De La Soul – Goes With Word (2014)
Yeah I know there are a few Dilla beats sneaking in here. This one is I guess a ‘dubplate’ of sorts – De La Soul dropping a special commemorative version of Potholes in My Lawn over Dilla’s Don’t Say A Word instrumental.

Pete Rock & C.L. Smooth – It’s a Love Thing Instrumental (2009)
Mecca and the Soul Brother and The Main Ingredient are two of the greatest hip-hop records to come out of NYC during the Golden Era of the mid 90’s. So many good cuts on those albums but my #1 from the gawd Pete Rock is this single, which Pete produced for C.L. in 2009 when they weren’t actually working together any more. I heard this instrumental cut before the actual single, on a Mushroom Jazz mix that Mark Farina did.

Tom Misch – Climbing (2015)
Tom is a super talented composer, singer, guitarist, violinist, producer and DJ from the UK who pumps out the most amazing organic soul and hip-hop cuts that don’t sound like they were made by a skinny white South Londoner who’s barely old enough to drink.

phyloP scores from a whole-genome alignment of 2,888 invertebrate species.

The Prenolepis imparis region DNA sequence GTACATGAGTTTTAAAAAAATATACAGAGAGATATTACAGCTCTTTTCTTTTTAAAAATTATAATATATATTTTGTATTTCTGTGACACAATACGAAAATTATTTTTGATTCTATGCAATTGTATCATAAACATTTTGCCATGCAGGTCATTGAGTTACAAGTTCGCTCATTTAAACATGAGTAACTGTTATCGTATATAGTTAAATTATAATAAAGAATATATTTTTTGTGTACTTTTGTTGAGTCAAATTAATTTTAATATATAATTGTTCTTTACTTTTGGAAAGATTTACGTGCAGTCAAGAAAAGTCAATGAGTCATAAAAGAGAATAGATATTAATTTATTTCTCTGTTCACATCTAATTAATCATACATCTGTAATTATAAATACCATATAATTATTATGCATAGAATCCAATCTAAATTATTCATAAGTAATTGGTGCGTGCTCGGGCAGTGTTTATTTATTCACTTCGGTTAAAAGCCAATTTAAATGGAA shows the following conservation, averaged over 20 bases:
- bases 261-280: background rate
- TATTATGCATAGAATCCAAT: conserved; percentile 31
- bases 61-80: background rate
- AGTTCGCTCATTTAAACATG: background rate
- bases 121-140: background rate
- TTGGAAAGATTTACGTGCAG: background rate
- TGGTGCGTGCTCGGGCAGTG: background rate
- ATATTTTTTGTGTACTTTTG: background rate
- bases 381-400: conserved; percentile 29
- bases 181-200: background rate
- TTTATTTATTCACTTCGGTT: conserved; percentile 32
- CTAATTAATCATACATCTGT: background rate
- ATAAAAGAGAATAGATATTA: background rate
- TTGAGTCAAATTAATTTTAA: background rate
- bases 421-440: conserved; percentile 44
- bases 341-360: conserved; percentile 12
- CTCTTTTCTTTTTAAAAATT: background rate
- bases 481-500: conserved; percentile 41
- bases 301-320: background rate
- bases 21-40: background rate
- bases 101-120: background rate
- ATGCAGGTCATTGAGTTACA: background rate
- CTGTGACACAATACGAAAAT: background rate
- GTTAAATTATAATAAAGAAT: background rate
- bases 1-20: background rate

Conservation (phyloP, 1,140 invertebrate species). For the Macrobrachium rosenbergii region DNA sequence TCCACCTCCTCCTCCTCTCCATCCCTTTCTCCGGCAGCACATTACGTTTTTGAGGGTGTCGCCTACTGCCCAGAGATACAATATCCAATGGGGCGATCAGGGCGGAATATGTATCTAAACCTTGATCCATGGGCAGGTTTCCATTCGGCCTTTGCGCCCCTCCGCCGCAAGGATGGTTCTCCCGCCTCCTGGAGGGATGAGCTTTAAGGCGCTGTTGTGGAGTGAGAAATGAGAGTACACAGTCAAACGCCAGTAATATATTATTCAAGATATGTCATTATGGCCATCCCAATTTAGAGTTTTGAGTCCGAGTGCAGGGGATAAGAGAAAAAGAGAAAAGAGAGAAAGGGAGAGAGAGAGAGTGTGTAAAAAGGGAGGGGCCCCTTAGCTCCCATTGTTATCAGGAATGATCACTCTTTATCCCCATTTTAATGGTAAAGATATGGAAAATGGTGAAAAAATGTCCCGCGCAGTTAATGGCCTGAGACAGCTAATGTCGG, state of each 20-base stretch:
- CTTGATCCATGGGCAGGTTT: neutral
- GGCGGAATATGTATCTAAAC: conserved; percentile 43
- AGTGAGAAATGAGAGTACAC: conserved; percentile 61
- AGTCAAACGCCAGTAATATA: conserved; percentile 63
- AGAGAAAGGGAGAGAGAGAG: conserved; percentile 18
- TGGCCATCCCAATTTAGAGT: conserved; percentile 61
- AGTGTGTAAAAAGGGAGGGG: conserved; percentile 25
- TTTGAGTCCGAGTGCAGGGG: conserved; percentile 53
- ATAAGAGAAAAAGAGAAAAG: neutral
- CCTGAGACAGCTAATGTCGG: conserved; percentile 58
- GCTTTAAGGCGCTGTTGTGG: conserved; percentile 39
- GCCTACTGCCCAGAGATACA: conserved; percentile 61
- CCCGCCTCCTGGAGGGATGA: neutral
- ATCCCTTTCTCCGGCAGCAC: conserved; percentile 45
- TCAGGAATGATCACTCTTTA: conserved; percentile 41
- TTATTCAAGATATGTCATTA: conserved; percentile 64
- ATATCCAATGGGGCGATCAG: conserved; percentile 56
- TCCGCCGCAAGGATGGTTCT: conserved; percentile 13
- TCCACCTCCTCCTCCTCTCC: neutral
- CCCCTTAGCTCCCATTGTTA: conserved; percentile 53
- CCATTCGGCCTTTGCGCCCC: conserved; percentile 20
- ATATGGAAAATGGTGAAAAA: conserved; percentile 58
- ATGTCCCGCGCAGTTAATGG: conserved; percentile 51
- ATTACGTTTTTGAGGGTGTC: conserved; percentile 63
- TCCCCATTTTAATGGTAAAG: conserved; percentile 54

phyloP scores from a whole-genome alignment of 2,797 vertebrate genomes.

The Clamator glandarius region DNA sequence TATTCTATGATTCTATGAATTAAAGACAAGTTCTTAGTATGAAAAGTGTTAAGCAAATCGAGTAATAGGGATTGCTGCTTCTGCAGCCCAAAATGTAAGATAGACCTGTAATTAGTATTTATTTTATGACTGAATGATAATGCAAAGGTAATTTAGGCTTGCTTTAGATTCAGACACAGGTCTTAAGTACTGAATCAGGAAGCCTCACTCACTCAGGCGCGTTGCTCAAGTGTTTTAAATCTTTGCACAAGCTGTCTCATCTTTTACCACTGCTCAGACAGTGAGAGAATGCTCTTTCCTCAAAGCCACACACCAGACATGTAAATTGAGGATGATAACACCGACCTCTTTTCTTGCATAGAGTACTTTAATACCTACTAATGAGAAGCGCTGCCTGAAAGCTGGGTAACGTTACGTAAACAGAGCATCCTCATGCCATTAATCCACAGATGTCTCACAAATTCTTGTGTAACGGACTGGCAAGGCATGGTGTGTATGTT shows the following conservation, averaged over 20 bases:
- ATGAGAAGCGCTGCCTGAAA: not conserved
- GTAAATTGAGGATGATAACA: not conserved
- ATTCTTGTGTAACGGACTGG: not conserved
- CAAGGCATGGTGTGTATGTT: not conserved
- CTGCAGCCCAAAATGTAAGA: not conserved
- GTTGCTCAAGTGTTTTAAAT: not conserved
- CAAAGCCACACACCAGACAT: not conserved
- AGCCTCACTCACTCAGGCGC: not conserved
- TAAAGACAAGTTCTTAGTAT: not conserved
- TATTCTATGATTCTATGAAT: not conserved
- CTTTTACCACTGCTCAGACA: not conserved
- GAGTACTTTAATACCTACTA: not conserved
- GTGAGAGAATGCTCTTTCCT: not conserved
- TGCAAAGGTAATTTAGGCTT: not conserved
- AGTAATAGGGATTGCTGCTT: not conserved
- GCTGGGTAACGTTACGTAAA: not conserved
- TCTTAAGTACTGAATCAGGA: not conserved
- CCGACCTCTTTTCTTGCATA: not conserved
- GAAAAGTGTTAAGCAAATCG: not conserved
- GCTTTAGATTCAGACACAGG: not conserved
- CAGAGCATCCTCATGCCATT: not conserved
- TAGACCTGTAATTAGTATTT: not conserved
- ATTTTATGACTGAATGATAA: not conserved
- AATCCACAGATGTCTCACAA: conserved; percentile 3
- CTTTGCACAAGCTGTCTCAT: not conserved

Mica Paris – I Should Have Known Better (1990)
Mica was a big English Soul singer in the 90’s and I think did TV at some point. This tune was actually produced by Omar – I remember hearing Norman Jay play this, at Notting Hill Carnival back in the aforementioned Trailer Happiness days – no Shazam back then so it actually took me a g e s to figure out what this was.

Chase & Status – What is Right feat. Nile Rodgers & Abigail Wyles (2013)
Dubstep pioneers and sonic wizards who’ve been able to smash almost any genre they put their hands too – their last album covered trap, grime, moombahton, all ranges of bass music – and then this beautiful piece of soul music which is at odds with everything else on there but… it’s amazing.

Rae & Christian – All I Ask feat Veba (DJ Spinna Remix) (1999)